24. Kirkpatrick, S., Gelatt, C. D., Jr., & Vecchi, M. P. (1983). Optimization by simulated annealing. Science, 220(4598), 671–680.MathSciNetCrossRefzbMATHGoogle Scholar
  25. Kliem, M. A., Maidment, N. T., Ackerson, L. C., Chen, S., Smith, Y., & Wichmann, T. (2007). Activation of nigral and pallidal dopamine D1-like receptors modulates basal ganglia outflow in monkeys. Journal of Neurophysiology, 98(3), 1489–1500.CrossRefGoogle Scholar
  26. Knutson, B., Adams, C. M., Fong, G. W., & Hommer, D. (2001). Anticipation of increasing monetary reward selectively recruits nucleus accumbens. Journal of Neuroscience, 21(16), 159.Google Scholar
  27. Kravitz, A. V., Freeze, B. S., Parker, P. R., Kay, K., Thwin, M. T., Deisseroth, K., et al. (2010). Regulation of Parkinsonian motor behaviours by optogenetic control of basal ganglia circuitry. Nature, 466(7306), 622–626.CrossRefGoogle Scholar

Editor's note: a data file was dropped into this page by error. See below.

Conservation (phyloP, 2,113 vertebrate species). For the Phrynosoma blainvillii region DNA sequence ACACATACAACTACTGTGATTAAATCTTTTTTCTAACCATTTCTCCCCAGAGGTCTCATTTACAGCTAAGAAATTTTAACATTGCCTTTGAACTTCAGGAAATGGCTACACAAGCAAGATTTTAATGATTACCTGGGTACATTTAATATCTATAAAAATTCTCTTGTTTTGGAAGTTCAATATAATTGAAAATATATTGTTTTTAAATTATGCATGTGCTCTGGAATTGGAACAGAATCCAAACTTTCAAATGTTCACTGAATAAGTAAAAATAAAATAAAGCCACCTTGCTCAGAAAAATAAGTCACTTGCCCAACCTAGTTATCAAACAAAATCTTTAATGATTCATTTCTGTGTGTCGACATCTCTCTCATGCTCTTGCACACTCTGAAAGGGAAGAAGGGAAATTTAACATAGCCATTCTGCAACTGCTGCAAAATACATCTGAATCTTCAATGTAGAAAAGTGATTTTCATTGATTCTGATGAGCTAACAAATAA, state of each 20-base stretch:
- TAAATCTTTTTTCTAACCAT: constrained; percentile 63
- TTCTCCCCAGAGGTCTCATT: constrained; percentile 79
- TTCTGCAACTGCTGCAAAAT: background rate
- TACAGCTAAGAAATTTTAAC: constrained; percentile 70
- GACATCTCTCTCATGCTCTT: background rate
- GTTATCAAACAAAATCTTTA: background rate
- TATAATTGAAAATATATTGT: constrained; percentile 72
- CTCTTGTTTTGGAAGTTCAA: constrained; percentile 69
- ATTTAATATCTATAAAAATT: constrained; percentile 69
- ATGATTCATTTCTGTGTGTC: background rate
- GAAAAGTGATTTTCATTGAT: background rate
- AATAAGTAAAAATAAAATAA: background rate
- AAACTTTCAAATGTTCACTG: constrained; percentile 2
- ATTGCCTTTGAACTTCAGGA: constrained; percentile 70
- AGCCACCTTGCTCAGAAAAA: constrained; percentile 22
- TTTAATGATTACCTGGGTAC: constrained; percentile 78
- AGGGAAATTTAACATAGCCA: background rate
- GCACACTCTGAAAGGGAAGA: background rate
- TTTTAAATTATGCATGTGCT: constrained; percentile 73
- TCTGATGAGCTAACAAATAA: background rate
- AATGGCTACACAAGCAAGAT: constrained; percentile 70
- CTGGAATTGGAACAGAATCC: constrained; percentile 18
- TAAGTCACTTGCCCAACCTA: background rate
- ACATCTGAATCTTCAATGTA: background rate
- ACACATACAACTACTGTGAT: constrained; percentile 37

28. Krishnan, R., Ratnadurai, S., Subramanian, D., Chakravarthy, V. S., & Rengaswamy, M. (2011). Modeling the role of basal ganglia in saccade generation: is the indirect pathway the explorer? Neural Networks, 24(8), 801–813. Scholar
  29. Magdoom, K. N., Subramanian, D., Chakravarthy, V. S., Ravindran, B., Amari, S., & Meenakshisundaram, N. (2011). Modeling basal ganglia for understanding Parkinsonian reaching movements. Neural Computation, 23(2), 477–516. Scholar
  30. Magill, P., Bolam, J., & Bevan, M. (2001). Dopamine regulates the impact of the cerebral cortex on the subthalamic nucleus–globus pallidus network. Neuroscience, 106(2), 313–330.CrossRefGoogle Scholar
  31. Mandali, A., & Chakravarthy, V. S. (2016). Probing the role of medication, DBS electrode position, and antidromic activation on impulsivity using a computational model of basal ganglia. Frontiers in Human Neuroscience, 10, 450.CrossRefGoogle Scholar
  32. Mandali, A., Rengaswamy, M., Chakravarthy, S., & Moustafa, A. A. (2015). A spiking Basal Ganglia model of synchrony, exploration and decision making. Frontiers in Neuroscience, 9, 191.CrossRefGoogle Scholar